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Focus groups are an integral part of the studio business. Networks test show pilots, movies, trailers, even posters. This marketing information helps studio executives decide what movies we will see in theaters, what shows make the Fall television line up. Invoke CEO Gigi Wang describes how her company leverages new technologies to make virtual focus groups an essential tool for decision making in a recent episode of The AAFCA Podcast.

Traditionally, films and television shows are tested and retested before they are released to the public. The entertainment industry has used focus groups to gather feedback about their projects for decades with very few changes in its process or technologies. Typically, a pilot or film is shown to a select group of invitees based on a demographic determined by the studio and marketers capture the feedback after the viewing. But Wang explains that times have changed and how people access content has to be added to the mix.

(Photo courtesy of Gigi Wang)

“The traditional focus group experience has been around for a long time, and it made a lot of sense because in the past a theatrical production of film would be released to theaters first,” says Wang. “So it made sense to have people come to a site, view the film, answer a lot of questions. But we’re in a different era today. Look at the kids’ day, look at us – we’re streaming content and we’re watching it. We’re not going to theaters even pre-pandemic. We weren’t going to theaters as much. We’re streaming content, we’re watching less linear television, so the world is changing. And because of that a lot of the studios have come to us because when we’re talking to these consumers, these consumers are in the environment in which they consume the content.”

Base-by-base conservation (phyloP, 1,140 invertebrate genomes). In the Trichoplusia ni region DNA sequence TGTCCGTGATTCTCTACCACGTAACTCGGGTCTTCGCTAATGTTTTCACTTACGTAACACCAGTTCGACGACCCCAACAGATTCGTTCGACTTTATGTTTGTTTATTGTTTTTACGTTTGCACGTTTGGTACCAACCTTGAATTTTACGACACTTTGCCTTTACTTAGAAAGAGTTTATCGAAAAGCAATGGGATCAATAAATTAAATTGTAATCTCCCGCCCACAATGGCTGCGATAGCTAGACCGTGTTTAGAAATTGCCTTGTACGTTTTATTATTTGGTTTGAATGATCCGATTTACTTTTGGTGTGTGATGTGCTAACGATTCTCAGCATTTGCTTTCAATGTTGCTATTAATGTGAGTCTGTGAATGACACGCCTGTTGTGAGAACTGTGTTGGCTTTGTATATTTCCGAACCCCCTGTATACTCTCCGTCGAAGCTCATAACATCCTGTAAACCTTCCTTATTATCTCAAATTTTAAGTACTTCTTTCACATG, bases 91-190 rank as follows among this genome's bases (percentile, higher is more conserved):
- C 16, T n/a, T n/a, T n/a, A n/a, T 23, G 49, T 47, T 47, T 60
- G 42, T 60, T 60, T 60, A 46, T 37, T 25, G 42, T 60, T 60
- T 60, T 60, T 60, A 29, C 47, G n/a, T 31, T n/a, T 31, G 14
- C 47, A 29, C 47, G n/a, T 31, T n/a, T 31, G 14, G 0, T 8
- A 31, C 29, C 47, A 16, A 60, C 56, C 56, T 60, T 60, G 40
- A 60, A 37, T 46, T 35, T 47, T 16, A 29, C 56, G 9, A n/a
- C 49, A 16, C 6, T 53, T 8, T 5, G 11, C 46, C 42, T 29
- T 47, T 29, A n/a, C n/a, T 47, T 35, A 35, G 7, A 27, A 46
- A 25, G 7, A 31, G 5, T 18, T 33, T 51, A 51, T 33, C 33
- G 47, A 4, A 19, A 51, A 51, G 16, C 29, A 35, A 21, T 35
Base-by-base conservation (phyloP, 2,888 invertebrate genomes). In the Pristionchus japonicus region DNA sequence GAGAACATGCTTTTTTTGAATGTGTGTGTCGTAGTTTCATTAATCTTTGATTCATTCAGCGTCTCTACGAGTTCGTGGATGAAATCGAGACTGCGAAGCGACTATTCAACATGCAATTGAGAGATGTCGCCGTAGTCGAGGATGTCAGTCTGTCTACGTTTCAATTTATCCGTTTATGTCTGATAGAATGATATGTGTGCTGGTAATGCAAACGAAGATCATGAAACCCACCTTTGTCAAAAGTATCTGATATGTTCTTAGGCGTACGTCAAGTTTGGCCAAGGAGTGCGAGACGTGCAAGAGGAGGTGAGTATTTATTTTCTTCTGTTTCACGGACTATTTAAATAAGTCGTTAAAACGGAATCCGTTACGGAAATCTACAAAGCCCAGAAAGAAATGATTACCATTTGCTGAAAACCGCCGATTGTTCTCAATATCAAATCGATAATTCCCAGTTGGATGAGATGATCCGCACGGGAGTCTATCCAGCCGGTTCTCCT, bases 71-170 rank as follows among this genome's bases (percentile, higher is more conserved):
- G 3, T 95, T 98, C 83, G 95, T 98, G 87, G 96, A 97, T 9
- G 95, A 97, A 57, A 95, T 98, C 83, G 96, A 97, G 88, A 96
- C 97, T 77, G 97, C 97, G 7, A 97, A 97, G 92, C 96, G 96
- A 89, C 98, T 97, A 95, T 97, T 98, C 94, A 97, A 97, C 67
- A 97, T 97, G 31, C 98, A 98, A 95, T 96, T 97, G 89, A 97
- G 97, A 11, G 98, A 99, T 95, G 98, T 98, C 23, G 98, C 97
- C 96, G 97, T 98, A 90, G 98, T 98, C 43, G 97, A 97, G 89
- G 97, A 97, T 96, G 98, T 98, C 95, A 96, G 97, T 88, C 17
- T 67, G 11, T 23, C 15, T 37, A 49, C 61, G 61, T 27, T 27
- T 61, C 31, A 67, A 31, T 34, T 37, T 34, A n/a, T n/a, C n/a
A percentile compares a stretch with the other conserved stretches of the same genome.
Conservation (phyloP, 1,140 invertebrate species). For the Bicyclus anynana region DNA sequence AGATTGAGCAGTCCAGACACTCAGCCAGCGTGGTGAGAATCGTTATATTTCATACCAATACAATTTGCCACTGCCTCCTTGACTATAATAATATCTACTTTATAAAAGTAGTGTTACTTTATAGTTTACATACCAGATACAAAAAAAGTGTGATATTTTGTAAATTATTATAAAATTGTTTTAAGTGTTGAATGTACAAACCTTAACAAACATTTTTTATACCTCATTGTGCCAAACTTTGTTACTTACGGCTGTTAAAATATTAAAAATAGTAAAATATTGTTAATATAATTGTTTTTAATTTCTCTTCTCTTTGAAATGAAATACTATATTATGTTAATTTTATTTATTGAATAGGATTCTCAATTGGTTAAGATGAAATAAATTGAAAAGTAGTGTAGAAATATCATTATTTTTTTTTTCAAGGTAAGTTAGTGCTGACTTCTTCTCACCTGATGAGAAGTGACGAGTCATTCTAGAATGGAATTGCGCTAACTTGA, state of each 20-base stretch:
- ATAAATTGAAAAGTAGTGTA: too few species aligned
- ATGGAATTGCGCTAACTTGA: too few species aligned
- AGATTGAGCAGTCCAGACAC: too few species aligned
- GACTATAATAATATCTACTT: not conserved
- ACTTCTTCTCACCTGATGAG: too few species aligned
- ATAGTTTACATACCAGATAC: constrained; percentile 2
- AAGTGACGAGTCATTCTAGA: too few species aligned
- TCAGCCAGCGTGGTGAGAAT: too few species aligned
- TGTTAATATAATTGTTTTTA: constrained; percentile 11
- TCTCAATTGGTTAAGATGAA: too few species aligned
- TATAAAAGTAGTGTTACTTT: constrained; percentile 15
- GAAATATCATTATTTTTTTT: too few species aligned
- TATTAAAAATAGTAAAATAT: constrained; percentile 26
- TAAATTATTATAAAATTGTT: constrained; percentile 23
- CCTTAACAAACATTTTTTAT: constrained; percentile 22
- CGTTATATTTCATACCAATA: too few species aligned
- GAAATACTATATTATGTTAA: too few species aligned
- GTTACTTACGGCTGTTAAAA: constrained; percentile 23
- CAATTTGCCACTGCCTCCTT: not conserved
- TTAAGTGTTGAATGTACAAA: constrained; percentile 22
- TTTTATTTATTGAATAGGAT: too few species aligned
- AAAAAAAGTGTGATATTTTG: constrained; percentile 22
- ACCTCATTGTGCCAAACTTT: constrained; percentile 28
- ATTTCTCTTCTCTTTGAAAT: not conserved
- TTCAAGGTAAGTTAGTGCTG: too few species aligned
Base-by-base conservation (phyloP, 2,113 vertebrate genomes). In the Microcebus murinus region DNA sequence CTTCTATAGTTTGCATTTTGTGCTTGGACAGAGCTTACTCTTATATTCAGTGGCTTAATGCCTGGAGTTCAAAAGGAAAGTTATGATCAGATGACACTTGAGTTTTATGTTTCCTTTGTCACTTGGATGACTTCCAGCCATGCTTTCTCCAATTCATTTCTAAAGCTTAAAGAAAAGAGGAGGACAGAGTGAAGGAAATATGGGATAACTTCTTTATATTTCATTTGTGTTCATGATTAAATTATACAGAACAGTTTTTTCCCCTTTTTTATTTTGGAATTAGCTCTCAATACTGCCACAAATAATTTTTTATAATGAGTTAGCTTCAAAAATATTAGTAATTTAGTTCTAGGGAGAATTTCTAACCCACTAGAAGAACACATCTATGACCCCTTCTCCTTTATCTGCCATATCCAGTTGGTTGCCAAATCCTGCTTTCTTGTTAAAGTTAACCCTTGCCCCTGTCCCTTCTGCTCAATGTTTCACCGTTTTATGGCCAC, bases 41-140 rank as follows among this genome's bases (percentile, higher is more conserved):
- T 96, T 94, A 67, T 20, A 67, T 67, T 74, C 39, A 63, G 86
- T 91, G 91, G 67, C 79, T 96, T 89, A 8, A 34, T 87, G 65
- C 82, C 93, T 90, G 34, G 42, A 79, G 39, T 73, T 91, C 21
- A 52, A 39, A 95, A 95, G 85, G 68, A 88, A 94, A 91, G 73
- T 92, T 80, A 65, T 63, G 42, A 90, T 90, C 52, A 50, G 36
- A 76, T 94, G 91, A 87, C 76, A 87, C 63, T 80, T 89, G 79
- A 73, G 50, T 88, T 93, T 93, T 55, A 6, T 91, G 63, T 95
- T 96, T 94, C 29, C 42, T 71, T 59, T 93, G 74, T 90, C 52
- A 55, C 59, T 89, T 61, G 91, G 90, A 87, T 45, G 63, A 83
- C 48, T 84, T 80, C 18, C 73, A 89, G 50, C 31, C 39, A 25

Invoke is a technology-driving marketing research company that provides data and feedback in real time to its industry-leading clients. At Invoke, they use proprietary software to facilitate virtual focus groups where participants watch and react to content in real time. The information is tabulated for the facilitator and executives to see and also interact with the audience with poling and chat. Wang became CEO of Invoke in 2015. She has been a leader in the industry holding several executive titles including Chief Research Officer at the Yankee Group.

As a woman of color, Wang recalls the obstacles she had to overcome growing up and in her professional career.

“I’ve got to say, I ran into a lot more hurdles as a woman, as a female, than I had of a person of color,” Wang says. “I saw a lot of Asians, a lot of South Asians, North Asians, but I saw a lot fewer women. And so that was more of my ceiling.

“You know, growing up as a minority, I was always different and it didn’t matter where I was. I just grew up knowing that I had to be twice as good as anyone else. You want to be accepted as a child and there were lots of playground taunts, I just grew up with those so you have to kind of get mature really quickly or it can really break you down. And I think the wonderful thing, for me personally, is my family was really supportive and I didn’t really understand or appreciate what my parents always taught me until I got a little bit older.”

Listen to the full interview on The AAFCA Podcast

LA Weekly